Purple Prose and Languages
Hopefully, it might just be because I understand a little bit about languages...
...The term actually comes from Horace's Ars Poetica (lines 14-21), where he talks about "purpureus" (literally "a purple thing"), describing flashy poetic asides that don't need to be there by comparing them to sewing purple patches on your clothing. Because of how prohibitively expensive purple dye was (it allegedly took 10,000 to 12,000 of B. brandaris, the carnivorous sea snails used to make the dye, just to make one gram), purple was a symbol of status, wealth and luxury that people would try to copy by sewing purple patches on their clothing. This was by all accounts a pretentious habit (think of Trimalchio from the Satyricon, a freed slave who tries far too hard and by all accounts is incredibly pretentious), just like trying to use incredibly tortured prose in the hope that it makes you look more cultured. (No, I am not very sympathetic towards people who use purple prose, and I'll explain why.)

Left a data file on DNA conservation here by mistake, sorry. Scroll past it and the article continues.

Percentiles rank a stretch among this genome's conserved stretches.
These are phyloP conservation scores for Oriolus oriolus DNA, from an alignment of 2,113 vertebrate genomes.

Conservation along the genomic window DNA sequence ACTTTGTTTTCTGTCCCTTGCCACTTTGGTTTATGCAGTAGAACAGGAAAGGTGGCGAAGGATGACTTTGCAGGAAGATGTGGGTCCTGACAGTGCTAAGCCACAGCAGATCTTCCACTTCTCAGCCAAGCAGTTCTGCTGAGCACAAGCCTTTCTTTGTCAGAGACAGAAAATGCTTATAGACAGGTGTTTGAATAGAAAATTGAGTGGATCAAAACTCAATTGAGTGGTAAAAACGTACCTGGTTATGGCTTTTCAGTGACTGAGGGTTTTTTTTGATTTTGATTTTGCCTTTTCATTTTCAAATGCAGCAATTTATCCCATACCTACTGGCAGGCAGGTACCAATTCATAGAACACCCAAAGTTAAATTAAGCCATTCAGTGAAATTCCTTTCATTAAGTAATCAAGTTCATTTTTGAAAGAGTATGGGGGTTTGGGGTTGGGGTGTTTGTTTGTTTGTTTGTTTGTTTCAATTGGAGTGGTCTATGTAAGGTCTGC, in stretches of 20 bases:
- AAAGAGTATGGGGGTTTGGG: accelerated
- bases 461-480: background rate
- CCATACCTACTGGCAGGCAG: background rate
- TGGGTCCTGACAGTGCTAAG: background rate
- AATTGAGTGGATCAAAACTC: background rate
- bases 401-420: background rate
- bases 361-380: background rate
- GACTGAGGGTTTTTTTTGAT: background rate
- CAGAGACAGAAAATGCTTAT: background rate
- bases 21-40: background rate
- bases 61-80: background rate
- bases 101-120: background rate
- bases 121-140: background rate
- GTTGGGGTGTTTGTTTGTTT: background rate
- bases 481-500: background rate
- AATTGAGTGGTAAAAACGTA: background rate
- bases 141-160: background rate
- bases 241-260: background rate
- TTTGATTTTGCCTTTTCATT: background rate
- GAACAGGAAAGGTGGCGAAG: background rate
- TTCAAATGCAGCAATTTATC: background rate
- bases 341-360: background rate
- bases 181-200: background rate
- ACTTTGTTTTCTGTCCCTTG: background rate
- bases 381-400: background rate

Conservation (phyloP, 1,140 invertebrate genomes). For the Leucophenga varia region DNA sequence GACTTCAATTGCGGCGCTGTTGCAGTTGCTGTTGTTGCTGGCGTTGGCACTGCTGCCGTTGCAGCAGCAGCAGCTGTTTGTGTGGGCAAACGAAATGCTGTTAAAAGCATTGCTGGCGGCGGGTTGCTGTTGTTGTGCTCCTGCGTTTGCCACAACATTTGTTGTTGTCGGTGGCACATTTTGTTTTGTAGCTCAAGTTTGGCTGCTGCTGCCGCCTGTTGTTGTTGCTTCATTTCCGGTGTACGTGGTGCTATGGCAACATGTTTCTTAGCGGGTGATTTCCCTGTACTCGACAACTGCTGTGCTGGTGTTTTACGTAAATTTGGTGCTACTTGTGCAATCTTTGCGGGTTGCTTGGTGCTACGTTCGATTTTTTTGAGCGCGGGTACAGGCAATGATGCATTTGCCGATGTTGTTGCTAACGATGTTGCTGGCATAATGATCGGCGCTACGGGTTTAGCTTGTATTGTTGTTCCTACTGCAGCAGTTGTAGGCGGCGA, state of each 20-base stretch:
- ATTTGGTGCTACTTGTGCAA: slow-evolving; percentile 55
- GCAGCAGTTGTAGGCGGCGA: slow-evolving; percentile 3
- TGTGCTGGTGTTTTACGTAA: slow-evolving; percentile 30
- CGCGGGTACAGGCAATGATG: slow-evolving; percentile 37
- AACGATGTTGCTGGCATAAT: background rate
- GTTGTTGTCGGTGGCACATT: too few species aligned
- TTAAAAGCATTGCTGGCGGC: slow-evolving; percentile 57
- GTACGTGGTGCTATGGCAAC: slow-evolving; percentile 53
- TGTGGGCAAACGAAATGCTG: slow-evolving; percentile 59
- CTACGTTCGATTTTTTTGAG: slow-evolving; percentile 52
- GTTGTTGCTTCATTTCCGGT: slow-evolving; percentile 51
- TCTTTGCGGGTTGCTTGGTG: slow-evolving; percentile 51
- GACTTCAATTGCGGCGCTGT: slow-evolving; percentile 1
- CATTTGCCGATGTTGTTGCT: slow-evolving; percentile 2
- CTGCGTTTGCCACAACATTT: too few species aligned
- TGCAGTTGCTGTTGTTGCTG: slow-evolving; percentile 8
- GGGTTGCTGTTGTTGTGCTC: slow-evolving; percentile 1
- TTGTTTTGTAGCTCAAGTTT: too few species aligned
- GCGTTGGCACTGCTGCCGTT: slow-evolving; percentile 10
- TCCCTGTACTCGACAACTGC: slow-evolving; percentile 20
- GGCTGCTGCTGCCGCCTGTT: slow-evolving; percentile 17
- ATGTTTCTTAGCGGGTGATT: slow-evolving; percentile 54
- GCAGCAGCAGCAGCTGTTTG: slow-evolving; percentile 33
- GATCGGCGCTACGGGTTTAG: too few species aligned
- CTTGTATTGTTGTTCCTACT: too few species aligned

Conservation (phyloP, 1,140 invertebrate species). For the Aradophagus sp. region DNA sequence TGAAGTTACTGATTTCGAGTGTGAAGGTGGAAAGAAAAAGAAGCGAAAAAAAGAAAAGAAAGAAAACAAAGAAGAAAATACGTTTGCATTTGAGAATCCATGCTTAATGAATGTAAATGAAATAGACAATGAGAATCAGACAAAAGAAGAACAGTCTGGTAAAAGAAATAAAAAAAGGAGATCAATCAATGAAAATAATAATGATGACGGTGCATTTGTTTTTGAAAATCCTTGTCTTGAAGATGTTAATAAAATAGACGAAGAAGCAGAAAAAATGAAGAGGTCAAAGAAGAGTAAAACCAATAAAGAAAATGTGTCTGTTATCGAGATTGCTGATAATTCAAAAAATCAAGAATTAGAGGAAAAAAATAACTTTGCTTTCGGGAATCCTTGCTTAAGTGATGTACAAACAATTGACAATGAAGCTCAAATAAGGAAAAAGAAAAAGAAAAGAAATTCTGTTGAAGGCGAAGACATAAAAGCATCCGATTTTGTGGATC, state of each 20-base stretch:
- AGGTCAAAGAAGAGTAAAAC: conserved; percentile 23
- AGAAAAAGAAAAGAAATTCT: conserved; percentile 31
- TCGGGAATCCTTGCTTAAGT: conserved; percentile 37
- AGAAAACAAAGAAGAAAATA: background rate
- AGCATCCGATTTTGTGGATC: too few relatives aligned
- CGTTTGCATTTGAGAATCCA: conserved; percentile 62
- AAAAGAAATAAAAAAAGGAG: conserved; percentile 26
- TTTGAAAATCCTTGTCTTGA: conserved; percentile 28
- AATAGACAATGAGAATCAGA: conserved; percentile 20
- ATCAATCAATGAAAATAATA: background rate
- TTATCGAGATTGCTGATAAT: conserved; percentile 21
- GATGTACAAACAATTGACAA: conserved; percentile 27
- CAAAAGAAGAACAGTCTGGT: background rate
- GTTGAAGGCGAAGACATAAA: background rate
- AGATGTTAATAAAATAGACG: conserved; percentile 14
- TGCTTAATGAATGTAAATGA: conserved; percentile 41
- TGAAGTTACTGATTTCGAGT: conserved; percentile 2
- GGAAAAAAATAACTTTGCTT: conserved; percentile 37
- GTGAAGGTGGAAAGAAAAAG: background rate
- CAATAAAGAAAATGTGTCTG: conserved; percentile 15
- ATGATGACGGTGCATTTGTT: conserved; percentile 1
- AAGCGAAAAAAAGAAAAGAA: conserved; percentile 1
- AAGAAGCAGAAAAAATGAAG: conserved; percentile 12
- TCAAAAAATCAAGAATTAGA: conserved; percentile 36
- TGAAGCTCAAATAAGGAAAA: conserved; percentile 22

So why, then, do people think that techniques transfer across languages when anyone who's at least bilingual could tell you that they really don't? Now, I like the study and teaching of the classics, but I've really got to blame generations of misguided teachers for this one:
We've been raised thinking that English is like Latin.
...So far, so good. Nothing is wrong with that. All of them were brilliant writers.
And this is what we've been doing for a very, very long time. This is why some people think purple prose is good prose. This is why some people think cluttered, incomprehensible writing is a sign of great talent when actually it's a sign that you need some practice with working out what works well in your own language and what doesn't.
People would do well to pay attention to that structure.